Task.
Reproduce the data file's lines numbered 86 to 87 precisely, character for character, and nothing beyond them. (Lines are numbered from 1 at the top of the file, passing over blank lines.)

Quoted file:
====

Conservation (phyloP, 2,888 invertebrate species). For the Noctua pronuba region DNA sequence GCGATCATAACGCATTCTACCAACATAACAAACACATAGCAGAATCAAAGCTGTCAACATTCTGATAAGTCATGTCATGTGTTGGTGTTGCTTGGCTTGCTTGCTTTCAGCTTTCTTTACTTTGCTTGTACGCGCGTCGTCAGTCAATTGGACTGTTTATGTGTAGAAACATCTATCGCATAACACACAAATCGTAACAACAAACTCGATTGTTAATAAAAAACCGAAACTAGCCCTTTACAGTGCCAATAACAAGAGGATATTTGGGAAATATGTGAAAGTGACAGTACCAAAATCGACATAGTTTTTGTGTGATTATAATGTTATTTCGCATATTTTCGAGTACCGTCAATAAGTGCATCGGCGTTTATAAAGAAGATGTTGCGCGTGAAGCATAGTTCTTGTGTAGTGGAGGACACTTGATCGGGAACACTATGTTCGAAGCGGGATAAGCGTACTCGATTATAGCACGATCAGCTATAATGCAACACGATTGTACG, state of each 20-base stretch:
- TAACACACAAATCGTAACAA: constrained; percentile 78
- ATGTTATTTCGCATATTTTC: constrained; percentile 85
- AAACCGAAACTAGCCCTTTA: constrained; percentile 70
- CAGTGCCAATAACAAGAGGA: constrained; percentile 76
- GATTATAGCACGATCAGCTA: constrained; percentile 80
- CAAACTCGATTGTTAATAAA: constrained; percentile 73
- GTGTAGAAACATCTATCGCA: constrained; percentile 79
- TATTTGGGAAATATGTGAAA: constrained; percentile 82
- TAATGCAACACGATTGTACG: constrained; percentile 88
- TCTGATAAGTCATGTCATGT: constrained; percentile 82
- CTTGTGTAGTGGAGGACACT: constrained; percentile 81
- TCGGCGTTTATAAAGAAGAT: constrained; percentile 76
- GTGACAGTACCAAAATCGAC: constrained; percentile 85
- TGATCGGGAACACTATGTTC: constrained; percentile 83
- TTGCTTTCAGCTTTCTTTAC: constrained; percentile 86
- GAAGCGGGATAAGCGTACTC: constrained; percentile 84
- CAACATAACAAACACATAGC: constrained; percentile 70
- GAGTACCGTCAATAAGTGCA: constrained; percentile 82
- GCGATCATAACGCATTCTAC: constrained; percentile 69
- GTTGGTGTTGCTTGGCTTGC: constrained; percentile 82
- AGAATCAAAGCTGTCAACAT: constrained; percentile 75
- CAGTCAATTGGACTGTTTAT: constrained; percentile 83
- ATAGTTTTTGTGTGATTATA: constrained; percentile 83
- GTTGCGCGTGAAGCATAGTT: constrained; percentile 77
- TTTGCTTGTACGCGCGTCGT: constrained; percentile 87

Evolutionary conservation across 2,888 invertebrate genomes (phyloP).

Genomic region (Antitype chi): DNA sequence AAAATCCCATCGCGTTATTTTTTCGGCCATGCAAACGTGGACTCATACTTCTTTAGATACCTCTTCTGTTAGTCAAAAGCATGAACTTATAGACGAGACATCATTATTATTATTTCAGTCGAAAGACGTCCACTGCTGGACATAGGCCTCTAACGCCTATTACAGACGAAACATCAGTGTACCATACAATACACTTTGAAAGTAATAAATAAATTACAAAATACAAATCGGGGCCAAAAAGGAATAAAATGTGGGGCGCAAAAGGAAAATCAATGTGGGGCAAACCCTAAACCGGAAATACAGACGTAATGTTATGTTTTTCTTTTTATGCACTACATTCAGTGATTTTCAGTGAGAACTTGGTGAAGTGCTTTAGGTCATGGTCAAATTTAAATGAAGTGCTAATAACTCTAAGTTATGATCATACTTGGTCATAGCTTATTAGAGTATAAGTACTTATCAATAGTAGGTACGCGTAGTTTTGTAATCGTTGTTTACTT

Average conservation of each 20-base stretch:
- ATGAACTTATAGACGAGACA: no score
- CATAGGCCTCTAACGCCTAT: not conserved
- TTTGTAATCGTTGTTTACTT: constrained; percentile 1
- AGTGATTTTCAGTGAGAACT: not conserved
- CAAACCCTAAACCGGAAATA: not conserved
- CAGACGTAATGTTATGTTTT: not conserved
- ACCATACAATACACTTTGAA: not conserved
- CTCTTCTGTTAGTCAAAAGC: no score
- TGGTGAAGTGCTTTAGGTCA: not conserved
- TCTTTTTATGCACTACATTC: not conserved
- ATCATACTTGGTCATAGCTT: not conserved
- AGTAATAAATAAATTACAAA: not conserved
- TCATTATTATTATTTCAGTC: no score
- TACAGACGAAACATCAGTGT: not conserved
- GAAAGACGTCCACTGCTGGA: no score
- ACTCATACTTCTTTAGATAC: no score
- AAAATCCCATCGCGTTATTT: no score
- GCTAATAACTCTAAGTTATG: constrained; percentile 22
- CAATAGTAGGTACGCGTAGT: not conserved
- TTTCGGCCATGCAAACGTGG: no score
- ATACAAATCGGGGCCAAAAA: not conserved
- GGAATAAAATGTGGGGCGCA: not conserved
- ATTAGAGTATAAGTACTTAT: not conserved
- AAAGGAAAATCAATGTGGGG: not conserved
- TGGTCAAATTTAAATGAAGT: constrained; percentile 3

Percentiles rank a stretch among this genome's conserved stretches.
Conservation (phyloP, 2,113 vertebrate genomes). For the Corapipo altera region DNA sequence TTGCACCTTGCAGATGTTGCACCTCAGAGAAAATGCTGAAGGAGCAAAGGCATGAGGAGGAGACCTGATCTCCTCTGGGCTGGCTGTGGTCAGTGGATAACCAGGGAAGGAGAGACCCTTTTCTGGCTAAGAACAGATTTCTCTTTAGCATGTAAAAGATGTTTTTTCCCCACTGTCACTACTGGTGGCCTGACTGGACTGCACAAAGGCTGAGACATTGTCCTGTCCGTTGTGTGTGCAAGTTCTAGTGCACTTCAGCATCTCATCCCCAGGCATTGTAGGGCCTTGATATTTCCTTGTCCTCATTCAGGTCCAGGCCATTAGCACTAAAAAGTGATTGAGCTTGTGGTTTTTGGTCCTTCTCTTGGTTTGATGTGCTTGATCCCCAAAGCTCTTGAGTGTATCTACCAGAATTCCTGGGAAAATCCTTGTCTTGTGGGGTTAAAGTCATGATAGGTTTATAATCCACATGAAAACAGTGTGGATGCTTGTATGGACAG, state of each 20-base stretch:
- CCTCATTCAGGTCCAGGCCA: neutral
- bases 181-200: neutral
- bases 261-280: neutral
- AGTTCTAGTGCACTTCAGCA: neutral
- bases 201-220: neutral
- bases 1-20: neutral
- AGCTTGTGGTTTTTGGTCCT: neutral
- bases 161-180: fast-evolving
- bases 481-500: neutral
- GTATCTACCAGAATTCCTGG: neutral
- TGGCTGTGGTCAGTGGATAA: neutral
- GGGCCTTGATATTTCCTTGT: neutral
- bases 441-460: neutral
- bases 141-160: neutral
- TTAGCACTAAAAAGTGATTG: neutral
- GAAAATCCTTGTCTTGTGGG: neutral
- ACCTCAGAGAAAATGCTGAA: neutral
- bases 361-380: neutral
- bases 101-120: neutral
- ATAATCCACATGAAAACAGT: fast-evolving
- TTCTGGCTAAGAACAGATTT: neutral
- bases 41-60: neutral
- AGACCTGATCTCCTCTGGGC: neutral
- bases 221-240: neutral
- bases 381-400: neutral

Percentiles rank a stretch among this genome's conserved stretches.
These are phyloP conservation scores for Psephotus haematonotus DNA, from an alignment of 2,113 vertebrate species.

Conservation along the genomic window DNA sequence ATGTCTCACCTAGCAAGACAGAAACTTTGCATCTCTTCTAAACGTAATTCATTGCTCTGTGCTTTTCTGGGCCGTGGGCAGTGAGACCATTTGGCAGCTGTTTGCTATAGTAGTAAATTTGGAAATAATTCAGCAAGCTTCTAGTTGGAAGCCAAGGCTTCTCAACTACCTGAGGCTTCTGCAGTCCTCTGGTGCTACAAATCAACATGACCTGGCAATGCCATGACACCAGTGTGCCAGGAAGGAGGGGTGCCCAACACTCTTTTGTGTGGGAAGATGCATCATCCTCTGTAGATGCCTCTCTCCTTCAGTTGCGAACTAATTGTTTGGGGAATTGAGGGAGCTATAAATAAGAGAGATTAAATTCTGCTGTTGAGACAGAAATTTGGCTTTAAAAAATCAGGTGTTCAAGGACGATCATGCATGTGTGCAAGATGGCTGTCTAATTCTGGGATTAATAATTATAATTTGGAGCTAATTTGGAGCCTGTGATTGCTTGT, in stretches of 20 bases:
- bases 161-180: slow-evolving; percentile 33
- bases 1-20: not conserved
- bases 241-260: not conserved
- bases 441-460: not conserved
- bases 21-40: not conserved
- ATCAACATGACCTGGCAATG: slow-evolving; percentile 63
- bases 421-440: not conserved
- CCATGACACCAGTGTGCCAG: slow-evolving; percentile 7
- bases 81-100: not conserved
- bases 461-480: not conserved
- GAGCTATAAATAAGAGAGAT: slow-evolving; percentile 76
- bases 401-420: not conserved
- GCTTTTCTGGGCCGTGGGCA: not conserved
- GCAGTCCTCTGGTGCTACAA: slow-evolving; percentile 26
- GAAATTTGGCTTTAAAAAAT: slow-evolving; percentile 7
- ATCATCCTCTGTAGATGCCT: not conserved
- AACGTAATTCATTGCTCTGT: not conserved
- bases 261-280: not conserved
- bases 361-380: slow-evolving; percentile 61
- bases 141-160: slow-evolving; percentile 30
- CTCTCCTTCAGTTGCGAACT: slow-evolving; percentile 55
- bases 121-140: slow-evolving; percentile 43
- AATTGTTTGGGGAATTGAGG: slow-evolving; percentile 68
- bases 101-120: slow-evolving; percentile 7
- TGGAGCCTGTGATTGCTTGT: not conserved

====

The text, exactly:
- bases 1-20: not conserved
- bases 241-260: not conserved